Moana Pasifika Voyage – A movement for the Future of the Pacific Ocean
Moana is “the deep ocean” in many Polynesian languages. Moana Pasifika refers to the Pacific Ocean – the world’s biggest ocean – bigger then the world’s total land mass. While at the heart of life and culture in Pacific island nations, the Pacific Ocean’s impact is global, influencing everything from earth-wide weather patterns and biodiversity, to international trade with some 60% of the world’s economies located in and around its perimeter.
Today, however, this Ocean is under threat. A warming global climate is changing our environment like never before – rising sea levels, acidification and extreme weather are bringing severe challenges to life that is dependant on our seas. The islands of the Pacific, which some 2.3 million people call home, are on the front lines of these changes, which have become a real and imminent threat to livelihoods, cultures and the continuing existence of whole island states. For these populations already struggling with extremely limited natural resources, these problems are further exacerbated by current over harvesting of ocean resources, pollution and destruction of habitats. Change is no longer an option, it is an imperative for the survival of the region and its people.
What is the Moana Pasifika Voyage?
The Moana Pasifika Voyage is a journey for the future of the Pacific; it is a coming together of a coalition of the willing, who have united to chart a new course toward a sustainable future for this ocean, her islands and her people. The Moana Pasifika Voyage, initiated in a collaborative effort by a diverse range of institutions, organisations and individuals, is a movement that seeks to shift the paradigm, change the conversation and initiate action to initiate real change throughout the region. In September, the Moana Pasifika Voyage culminated in the Pacific Ocean Summit at the 2016 IUCN World Conservation Congress in Honolulu, Hawaii. Presidents, Prime Ministers, and Leaders gathered to announce the formation of an ambitious 2030 Pacific Ocean Partnership to foster meaningful collaboration between governments, private sector, civil society and indigenous peoples to save the world’s largest ocean. Set in the heart of the Pacific, Hawaii provided a unique platform to convene this new partnership as well as for the conservation community to grasp the significance of the Moana Pasifika message. More than 30 staff from the IUCN Oceania Regional Office, joined by many traditional voyagers and navigators from the region, attended at the Congress, participating in forums, seminars and discussions, to bring Pacific issues to the front and center.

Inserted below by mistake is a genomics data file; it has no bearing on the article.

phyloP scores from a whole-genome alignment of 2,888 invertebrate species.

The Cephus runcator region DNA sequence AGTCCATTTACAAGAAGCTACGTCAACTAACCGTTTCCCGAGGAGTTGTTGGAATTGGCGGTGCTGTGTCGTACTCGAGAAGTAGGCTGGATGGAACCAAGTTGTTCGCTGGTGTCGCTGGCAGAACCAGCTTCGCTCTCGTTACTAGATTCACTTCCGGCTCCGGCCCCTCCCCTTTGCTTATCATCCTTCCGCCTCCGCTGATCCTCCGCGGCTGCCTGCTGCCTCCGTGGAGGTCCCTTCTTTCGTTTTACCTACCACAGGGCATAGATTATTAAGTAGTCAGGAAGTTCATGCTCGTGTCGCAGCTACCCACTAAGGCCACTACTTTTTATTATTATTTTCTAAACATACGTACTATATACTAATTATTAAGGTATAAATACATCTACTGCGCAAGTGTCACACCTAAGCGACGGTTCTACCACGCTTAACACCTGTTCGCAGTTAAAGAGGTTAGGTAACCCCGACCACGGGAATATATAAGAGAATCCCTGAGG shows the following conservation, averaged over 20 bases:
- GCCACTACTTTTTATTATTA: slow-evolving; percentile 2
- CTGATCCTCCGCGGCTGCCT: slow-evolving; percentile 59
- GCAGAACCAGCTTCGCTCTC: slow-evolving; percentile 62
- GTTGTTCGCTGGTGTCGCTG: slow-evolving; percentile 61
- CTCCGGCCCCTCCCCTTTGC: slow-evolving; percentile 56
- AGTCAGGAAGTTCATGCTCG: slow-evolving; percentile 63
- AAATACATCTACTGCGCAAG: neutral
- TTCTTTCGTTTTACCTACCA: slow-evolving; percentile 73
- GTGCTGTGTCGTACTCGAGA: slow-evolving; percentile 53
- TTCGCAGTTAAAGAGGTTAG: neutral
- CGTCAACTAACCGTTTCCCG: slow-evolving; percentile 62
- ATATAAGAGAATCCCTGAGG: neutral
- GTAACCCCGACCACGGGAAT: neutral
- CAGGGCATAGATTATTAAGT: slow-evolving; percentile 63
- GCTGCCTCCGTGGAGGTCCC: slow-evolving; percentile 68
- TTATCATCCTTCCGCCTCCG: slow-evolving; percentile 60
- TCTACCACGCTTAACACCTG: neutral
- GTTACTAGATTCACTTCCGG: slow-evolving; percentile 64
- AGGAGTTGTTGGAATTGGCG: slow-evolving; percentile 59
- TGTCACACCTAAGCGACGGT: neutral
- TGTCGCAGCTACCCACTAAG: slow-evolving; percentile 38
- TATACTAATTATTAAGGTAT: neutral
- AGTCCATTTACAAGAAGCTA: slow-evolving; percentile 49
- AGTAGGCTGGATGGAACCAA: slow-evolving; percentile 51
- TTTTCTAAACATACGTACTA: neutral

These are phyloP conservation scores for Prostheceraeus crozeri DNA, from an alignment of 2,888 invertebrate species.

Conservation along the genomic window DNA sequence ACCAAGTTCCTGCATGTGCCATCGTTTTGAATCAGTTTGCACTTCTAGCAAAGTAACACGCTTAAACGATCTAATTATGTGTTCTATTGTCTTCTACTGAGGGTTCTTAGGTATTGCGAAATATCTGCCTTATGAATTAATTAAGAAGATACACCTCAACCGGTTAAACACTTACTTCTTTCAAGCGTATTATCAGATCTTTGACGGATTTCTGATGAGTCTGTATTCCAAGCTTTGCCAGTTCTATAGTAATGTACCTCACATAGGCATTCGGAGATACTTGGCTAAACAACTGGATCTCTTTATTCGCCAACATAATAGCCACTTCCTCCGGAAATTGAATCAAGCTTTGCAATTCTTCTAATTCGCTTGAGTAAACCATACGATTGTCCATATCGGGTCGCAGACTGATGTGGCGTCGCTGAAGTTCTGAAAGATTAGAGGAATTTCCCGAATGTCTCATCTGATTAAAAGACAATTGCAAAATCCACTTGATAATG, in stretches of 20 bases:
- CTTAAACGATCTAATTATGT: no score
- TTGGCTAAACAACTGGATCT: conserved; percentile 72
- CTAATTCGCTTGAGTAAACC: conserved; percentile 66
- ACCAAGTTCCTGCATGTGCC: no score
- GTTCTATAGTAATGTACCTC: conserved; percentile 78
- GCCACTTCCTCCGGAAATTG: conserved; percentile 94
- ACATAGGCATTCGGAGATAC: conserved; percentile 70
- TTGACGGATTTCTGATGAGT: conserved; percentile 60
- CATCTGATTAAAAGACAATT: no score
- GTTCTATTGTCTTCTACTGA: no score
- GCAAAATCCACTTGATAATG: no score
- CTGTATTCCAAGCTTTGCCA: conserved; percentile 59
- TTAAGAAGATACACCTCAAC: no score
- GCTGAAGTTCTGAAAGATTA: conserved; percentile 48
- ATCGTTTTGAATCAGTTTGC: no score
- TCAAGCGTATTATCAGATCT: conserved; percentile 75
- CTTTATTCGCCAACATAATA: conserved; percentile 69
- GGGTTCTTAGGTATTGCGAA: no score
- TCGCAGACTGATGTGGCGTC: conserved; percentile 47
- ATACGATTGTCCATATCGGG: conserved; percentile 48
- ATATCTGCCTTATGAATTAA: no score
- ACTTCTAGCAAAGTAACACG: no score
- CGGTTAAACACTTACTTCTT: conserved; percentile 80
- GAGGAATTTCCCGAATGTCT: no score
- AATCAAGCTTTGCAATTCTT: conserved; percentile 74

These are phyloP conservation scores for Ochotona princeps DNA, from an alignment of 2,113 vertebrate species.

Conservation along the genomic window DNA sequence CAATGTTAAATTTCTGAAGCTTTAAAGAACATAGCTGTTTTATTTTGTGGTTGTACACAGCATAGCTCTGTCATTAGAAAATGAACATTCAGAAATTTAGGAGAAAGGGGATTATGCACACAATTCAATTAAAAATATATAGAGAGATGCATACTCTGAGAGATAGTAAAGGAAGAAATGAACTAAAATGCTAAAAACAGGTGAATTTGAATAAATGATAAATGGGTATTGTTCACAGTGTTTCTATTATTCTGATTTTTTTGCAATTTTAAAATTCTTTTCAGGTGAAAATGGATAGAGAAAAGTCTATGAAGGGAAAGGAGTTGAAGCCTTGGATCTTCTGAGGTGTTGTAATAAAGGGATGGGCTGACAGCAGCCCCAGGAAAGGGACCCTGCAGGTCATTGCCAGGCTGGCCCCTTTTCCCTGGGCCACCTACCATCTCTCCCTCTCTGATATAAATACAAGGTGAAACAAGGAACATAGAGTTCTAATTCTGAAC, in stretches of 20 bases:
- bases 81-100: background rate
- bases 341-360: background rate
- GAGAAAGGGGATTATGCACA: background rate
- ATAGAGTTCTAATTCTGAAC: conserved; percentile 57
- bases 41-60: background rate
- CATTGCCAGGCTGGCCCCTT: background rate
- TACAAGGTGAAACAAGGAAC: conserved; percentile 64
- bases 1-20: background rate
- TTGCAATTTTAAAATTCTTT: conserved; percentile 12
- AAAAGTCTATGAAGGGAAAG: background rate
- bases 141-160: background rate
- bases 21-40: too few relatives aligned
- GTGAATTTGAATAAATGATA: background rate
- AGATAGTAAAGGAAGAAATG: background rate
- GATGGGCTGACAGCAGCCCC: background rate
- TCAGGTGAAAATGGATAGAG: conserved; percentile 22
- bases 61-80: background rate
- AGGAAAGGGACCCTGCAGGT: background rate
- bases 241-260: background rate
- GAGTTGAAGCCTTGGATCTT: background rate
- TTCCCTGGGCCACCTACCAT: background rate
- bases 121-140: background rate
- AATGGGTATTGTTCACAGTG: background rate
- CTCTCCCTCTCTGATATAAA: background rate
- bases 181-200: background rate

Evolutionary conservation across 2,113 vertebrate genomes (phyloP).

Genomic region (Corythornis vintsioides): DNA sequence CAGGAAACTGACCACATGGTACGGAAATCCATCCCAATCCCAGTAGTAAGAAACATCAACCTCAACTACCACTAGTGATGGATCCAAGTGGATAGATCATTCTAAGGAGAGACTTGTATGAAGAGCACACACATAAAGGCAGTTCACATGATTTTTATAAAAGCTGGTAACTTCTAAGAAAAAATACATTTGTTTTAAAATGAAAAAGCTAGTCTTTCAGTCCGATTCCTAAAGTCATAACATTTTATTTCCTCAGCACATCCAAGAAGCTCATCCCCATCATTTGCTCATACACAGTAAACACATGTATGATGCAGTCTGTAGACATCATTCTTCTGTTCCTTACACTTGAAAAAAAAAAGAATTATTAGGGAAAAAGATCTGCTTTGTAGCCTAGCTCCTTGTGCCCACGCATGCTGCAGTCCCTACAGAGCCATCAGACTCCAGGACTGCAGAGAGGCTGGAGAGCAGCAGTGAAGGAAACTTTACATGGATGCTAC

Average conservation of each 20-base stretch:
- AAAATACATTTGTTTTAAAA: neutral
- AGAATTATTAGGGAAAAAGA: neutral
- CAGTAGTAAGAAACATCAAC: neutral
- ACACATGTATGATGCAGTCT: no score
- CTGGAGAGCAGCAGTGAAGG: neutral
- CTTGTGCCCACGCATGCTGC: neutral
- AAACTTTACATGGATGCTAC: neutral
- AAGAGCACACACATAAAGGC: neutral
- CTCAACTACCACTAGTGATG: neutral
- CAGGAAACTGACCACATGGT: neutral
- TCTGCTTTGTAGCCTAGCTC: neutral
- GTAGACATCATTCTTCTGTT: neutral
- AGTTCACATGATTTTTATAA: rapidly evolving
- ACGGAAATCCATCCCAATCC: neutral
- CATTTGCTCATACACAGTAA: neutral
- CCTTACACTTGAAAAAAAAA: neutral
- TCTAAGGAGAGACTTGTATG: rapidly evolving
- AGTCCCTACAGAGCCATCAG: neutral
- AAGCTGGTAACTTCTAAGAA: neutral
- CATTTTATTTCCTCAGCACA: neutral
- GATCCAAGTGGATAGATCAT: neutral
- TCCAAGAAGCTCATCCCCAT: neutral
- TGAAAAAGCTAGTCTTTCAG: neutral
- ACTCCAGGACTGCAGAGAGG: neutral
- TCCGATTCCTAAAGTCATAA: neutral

Looking to the future of the Moana Pasifika Voyage, the Pacific Ocean Summit outlined 3 key steps that will be the primary focus into 2017:
- Development of Partnership entry criteria for the 2030 Pacific Ocean Partnership, based on commitments to action, to be held in conjunction with preparatory meetings in Fiji in early 2017 for the United Nations Oceans Conference.
- Formal launch of the 2030 Pacific Ocean Partnership at the UN Oceans Conference in New York in 2017.
- Promotion of the Partnership at the inaugural Oceans Pavilion at the 57th International Venice Biennale, the oldest, largest and best-attended visual art festival in the world.